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Chapter 16

Birth Of America Orchestrated And 

Celebrated By Church Of Rome

Page 329 to 331


     After the 'Great Work' of separating themselves, and gaining independence from British rule was accomplished, it was now necessary to form a suitable government for the new nation that would provide its citizens the guarantee of civil and religious liberties; which had been the real purpose of the Revolution from the start. The "Confederation of the United States" had served its purpose during the war, but all agreed, it had numerous shortcomings. So on 25 May 1787, the Federal Constitutional Convention was held at Independence Hall in Philadelphia to draft a new constitution, with George Washington chosen to serve as its President. It was recorded, "This began the meeting of one of the greatest sessions of wise men in the history of the world". And two men, Thomas FitzSimons of Pennsylvania and Daniel Carroll of Maryland, were among those 'wise men' representing their Roman Catholic constituencies.

     Daniel Carroll, brother of Archbishop Carroll, was politically, in his time, one of the most influential men of his native State, even though his illustrious brother and cousin Charles, somewhat overshadowed his fame. Daniel Carroll had been a member of the Continental Congress, of the Maryland Council, and of the Maryland Senate, which at one time he was its president. As a member of the Continental Congress, he took an active part in the negotiations for the French alliance. After the Constitution of the United States had been framed, Daniel Carroll returned to Maryland, where by his efforts, the American Constitution was adopted by that State.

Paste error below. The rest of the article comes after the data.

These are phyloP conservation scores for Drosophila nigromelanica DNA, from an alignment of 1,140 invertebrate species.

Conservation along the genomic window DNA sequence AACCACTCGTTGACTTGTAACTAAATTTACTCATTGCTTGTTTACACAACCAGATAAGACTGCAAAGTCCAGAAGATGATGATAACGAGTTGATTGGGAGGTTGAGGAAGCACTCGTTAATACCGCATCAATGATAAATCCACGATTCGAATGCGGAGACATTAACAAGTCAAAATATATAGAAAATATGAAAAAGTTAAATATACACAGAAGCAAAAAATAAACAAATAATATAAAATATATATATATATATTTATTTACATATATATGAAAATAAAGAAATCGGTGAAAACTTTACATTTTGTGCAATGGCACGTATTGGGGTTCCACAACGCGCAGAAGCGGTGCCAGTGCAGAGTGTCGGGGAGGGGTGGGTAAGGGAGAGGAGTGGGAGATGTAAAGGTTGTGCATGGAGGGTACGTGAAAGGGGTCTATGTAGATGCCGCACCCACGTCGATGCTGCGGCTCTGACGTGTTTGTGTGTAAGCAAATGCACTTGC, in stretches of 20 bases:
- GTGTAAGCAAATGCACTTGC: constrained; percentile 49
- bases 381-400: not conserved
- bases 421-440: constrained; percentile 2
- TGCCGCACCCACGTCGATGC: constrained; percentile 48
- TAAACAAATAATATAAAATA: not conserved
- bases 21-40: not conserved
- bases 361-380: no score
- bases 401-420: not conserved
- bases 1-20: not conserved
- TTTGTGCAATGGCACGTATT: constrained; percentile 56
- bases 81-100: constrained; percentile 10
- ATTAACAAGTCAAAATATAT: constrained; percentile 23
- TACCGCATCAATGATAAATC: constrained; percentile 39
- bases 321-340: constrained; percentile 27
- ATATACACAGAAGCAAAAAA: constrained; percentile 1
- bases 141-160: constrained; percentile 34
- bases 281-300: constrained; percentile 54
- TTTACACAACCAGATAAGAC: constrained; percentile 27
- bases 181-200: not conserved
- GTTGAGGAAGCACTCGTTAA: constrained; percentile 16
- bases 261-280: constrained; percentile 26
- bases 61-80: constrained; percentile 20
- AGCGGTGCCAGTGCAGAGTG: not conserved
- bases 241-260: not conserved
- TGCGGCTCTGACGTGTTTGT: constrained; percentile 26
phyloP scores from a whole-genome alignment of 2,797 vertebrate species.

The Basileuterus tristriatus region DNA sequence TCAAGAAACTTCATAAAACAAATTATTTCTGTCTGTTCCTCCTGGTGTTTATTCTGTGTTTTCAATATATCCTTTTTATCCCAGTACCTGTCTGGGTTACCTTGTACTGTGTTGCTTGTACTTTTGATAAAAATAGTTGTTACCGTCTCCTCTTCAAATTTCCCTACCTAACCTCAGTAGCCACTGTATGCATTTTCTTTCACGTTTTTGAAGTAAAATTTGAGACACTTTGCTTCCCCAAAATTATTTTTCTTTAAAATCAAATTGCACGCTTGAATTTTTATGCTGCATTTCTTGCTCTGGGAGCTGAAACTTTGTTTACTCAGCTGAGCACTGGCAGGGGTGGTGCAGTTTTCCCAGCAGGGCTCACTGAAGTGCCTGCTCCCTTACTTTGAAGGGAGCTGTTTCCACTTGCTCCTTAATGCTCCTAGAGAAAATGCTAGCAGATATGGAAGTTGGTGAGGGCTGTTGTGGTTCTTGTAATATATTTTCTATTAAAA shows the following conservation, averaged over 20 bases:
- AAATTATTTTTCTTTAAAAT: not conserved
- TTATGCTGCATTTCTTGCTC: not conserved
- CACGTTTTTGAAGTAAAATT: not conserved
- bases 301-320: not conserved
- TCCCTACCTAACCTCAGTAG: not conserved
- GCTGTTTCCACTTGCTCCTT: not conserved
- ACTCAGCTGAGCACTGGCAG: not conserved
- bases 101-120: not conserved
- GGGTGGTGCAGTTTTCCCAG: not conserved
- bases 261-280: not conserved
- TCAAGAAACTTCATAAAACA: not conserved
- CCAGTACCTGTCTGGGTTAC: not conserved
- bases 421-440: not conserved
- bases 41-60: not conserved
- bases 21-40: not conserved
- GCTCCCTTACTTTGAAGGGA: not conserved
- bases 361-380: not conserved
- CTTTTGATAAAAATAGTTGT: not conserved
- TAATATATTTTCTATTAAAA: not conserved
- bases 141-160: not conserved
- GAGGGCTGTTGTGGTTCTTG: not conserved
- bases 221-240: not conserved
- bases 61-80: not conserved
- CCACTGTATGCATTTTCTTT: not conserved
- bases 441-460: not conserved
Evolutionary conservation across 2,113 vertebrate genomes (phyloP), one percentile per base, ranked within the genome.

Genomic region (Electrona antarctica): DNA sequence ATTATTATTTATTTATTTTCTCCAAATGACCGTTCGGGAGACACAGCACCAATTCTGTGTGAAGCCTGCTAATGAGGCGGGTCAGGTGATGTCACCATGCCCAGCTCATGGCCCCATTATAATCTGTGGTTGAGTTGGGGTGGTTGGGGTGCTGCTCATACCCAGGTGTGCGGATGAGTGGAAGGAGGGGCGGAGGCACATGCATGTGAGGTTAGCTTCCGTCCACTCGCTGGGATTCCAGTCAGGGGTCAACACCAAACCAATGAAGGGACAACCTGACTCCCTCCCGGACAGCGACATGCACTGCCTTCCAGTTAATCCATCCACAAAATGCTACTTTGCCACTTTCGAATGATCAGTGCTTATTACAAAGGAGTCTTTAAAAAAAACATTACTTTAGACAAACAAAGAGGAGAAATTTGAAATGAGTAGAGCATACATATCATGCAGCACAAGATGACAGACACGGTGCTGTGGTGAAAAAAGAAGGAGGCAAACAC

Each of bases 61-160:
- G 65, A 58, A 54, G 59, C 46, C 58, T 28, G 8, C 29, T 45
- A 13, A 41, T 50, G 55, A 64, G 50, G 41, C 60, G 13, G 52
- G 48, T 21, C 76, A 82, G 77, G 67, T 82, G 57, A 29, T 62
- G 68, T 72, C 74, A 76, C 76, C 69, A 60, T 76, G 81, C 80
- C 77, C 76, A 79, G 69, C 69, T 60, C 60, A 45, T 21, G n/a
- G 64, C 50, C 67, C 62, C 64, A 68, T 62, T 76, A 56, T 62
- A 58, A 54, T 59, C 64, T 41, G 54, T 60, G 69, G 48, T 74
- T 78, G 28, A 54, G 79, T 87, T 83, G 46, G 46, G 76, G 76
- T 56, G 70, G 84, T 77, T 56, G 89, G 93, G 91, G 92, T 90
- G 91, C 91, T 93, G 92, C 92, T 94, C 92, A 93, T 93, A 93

On 17 September 1787, the draft Constitution was accepted, approved and signed by thirty-nine of forty-two delegates present. Between 7 December and 25 June of the following year, even though there was much opposition and reluctance because the Constitution failed to adopt a bill of rights, each of the states individually ratified it. Those who favored the incorporation in the Constitution of a bill of rights that would include a provision for religious liberty, waited patiently for the opening of the first congress which would then present the opportunity of introducing the amendments which they favored. In the work of the amendment, the Carrolls of Maryland were to play an important role.

    On the 6 April 1789, the session of the first congress had a quorum in both houses to convene. George Washington was then unanimously elected first president of the United States under the new Constitution. His inauguration was on 30 April. The oath was administered by Robert Livingston, Grand Master of New York's Grand Lodge. The marshal of the day was another Freemason, General Jacob Morton. Yet another Freemason, General Morgan Lewis, was Washington's escort. The Bible used for the oath was that of St. John's Lodge No.1 of New York. Washington himself at the time was Master of Alexandria Lodge No. 22, Virginia. The new government of the United States of America came officially into existence.